Vermont’s ‘Smoking in Public Places’ Law

What does Vermont's 'Smoking in Public Places' law do?

With certain exceptions, this law prohibits the possession of lighted tobacco products in the common areas of all enclosed indoor "places of public access" and "publicly owned buildings and offices."

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Where does the Smoking in Public Places Law not apply?

The Vermont Smoking in Public Places Law is comprehensive and includes all places of public access.

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Who enforces the law?

The proprietor (owner), or the agent or employee of the proprietor, who observes a person in possession of a lighted tobacco product in apparent violation of this law must ask the person to extinguish it. If the person persists in the possession of the lighted tobacco product, the law directs the proprietor, agent or employee to ask the person to leave the premises. As in any case in which a person refuses to leave the premises, if the person refuses to comply, the person in charge may call a local law enforcement official or security officer for help. If a proprietor, agent or employee fails take the required action, a member of the public also may call a local law enforcement official for help.

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What happens if the law is not obeyed?

It is assumed that all Vermont citizens and visitors to Vermont will (with proper warning) obey the law voluntarily. Every effort is made to obtain voluntary compliance. A person who is unlawfully in possession of a lighted tobacco product and a proprietor who does not take the actions required by the law are both subject to penalties for noncompliance.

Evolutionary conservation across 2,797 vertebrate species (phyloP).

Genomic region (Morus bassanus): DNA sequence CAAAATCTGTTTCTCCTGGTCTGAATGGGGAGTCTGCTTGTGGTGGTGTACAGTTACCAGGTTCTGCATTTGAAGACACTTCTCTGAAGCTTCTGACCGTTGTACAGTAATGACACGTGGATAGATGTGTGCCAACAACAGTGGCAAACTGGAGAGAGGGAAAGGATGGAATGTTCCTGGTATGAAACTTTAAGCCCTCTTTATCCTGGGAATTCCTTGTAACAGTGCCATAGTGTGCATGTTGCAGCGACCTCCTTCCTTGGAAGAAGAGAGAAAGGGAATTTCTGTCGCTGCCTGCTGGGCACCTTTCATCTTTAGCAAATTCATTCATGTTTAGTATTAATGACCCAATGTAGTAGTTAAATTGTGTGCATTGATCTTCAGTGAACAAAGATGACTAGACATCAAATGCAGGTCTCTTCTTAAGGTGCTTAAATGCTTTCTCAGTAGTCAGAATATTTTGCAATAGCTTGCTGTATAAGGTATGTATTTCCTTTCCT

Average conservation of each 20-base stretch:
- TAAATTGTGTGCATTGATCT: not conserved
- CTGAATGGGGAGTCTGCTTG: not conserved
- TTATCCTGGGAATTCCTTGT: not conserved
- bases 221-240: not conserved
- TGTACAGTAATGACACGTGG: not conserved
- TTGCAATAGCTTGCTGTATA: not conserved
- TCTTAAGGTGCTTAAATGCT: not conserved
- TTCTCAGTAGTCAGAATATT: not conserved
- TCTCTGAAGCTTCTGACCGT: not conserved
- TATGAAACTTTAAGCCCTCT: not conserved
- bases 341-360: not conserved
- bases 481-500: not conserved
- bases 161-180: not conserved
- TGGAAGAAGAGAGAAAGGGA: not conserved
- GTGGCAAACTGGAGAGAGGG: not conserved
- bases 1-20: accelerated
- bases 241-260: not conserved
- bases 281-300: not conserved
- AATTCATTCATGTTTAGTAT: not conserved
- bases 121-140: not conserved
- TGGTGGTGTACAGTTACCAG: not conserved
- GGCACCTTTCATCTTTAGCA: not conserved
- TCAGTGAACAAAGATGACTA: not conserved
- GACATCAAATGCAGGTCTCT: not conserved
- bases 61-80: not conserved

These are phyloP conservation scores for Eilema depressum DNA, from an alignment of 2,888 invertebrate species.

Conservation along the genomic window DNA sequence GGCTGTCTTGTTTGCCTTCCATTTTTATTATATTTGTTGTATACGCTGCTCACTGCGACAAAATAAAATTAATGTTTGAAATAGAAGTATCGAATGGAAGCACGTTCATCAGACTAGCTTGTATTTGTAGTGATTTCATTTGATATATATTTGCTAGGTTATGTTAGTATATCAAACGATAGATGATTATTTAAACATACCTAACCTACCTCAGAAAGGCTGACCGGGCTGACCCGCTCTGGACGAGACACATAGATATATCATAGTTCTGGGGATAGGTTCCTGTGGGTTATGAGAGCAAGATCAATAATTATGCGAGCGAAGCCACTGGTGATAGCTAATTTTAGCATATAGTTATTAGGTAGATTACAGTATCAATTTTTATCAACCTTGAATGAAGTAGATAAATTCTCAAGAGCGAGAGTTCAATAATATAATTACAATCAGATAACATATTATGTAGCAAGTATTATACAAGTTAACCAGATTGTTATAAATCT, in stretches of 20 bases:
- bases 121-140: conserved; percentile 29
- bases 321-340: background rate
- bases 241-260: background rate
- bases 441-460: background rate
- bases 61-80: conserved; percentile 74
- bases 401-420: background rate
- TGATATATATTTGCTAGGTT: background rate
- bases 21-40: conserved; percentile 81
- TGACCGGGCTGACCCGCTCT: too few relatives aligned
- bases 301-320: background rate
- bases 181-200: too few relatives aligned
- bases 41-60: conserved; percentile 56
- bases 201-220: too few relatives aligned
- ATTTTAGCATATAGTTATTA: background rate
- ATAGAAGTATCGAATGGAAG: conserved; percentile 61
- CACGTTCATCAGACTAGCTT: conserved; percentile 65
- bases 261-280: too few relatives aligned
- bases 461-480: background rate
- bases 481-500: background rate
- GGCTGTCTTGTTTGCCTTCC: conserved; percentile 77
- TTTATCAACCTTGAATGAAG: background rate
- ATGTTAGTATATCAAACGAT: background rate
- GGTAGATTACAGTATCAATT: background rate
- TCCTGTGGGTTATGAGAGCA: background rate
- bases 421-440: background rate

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What are the penalties?

Because the law is part of Title 18 of the Vermont Statutes (exit vdh) , which contains other health statutes, a health order may be issued, a civil court action may be brought, and a criminal penalty may be imposed for any violation of the law. If voluntary compliance cannot be obtained, the local selectboard, the local board of health, and the Vermont Department of Health all have the authority to bring enforcement actions. A civil penalty of up to $10,000 or a criminal fine of not more than $5,000 may be imposed for each violation. In addition, penalties may be imposed for violation of a health order or a court order, and any person who has been injured or damaged by a violation of Title 18 may bring an action for equitable relief or damages arising from such violations.

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Where can I get more information?

Vermont Department of Health
108 Cherry Street - P.O. Box 70
Burlington , VT 05402-0070
tobaccovt@vdh.state.vt.us
Toll-free From Within Vermont: 866-331-5622

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